GUN CONTROL: QUICK FACTS
As US President Barack Obama today joins the devastated community of Newtown, Connecticut for a memorial service for those killed in the Sandy Hook Elementary School massacre on Friday, the issue of gun control will be at forefront of the national conscience.
Police reported 27 deaths, including 20 children, six adults and the shooter, who has been named as Adam Lanza, a quiet 20 year old who took his mother’s guns, killed her at her home, then went on his killing spree at the school, before turning the gun on himself.
This has brought a barrage of calls to wind back the USA’s liberal gun laws, which uphold their Constitutional right to bear arms.
Monica Attard wrote this story about gun control in July after the Colorado mass murder tragedy – another massacre that owed its death toll to the killer’s access to semi-automatic assault weapons:
It appears that not even gun-toting Americans disagree that the US will likely remain a gun-loving nation despite the tragedy of the Colorado shootings.
Even the US gun lobby sees that as sad, shocking and tragic as the massacre of 12 theatregoers is, it was not the nation’s first or biggest gun massacre.
A memorial for those shot in the Colorado massacre. Photograph via The Australian.
Think April 2007 when Seung Hui-cho went on a shooting rampage, killing 32 people at Virginia Tech College in Blacksburg, Virginia. Or August 1986 when a former post office worker entered his old workplace in Oklahoma and shot 14 workers dead. Or December 2008 when a gunman dressed as Santa Claus killed nine guests at an LA party before killing himself. The list goes on – and on.
The rate of private gun ownership in the US is a staggering 88.8 firearms per 100 people. Between 35 and 50 percent of the world’s civilian-owned guns are owned by Americans.
Surely when some 52 million American households own roughly 270 million guns, a little sanity might not go astray.
Alas, background checks on people wanting to buys guns in Colorado – ergo, the amount of people wanting to buy guns – since the shooting, have increased 41 percent.And they’re going up elsewhere across the US.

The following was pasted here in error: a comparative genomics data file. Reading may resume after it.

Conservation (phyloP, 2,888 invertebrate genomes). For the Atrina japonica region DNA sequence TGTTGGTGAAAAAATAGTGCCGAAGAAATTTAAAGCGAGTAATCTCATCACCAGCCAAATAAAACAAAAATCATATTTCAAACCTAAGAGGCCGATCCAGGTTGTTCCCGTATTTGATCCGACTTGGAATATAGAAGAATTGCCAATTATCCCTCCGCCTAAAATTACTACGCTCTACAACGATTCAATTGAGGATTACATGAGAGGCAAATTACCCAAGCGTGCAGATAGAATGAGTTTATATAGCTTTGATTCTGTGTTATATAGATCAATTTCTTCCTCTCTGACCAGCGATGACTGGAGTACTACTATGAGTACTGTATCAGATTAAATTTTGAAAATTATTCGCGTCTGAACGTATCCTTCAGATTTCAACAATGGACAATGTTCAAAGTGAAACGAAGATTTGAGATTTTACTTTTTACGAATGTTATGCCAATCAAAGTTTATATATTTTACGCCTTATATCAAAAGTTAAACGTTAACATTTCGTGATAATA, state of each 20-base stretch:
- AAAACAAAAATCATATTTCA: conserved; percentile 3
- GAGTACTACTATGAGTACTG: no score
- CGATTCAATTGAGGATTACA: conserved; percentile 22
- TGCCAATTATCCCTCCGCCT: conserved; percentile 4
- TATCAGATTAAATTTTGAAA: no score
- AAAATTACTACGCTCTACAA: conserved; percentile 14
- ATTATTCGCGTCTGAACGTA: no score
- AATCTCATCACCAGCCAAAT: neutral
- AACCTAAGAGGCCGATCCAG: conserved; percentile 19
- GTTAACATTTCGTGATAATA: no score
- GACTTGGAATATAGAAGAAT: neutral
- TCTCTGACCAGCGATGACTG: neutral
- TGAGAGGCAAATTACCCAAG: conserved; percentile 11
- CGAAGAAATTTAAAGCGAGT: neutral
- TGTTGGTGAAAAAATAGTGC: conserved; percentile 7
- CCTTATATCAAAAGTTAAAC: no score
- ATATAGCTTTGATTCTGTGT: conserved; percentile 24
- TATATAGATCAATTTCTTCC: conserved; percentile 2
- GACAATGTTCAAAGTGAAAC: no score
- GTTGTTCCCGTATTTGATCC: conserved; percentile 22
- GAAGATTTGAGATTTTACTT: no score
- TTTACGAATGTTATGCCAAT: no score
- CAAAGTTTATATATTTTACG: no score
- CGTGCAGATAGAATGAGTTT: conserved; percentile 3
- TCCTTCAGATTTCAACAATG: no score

Yet there’s little chance of meaningful discussion of the issue in an election year, despite a cautious entreaty from President Obama. The National Rifle Association has enormous political clout as it preaches to the nation’s 52 million gun-owning households, that the second amendment of the US Bill of Rights gives them not only the right to bear arms: but the right to resist any attempt to impose sane reconsideration.
It’s a big call to expect any strong leadership from the top on this one.
No doubt this is why the Colarado massacre is being reported as though gun control is not actually possible, even with strong gun laws to mimic – like ours.
We too have had our fair share of mass shootings and the road to gun reform here has been long and intensely political.
Still, Australia’s gun laws are strong.
1. Firearms, introduced at settlement, were always controlled and permitted primarily for hunting, protecting crops, in military engagement, duels and rebellions, like the 1804 Castle Hill convict uprisingand the 1854 Eureka Stockade.
2. During conflict with the indigenous population, there were many massacres – too sad, too many and too little space to do them justice. And though not all involved firearms, some did.
3. After Federation, gun laws remained the responsibility of each state and varied considerably across them.
5. By the 1940s, there were restrictions in place to stop private ownership of military-style guns although rifle clubs could own them.
6. Throughout the 50s, 60s and 70s, however, there was an increase in the number of gun-related deaths, which alarmed politicians. But advice on reform was sought, it seems, primarily from shooters groups.
7. By the 1980s, frequent news reports of gun violence in the USA, along with increased gun violence here, brought the issue to prominence.
8. Between 1984 and 1996, there were many shootings. Some were massacres (defined as a shooting resulting in the death of four or more people).
9. There was the 1984 Father’s Day Milperra Massacre in western Sydney in which seven people were killed and 28 were injured when rival bike gangs turned one each other. One of those killed was a 14-year-old girl. Thirty shots were fired in 15 minutes. Recently, this grizzly event was turned into a television series for the TEN network.
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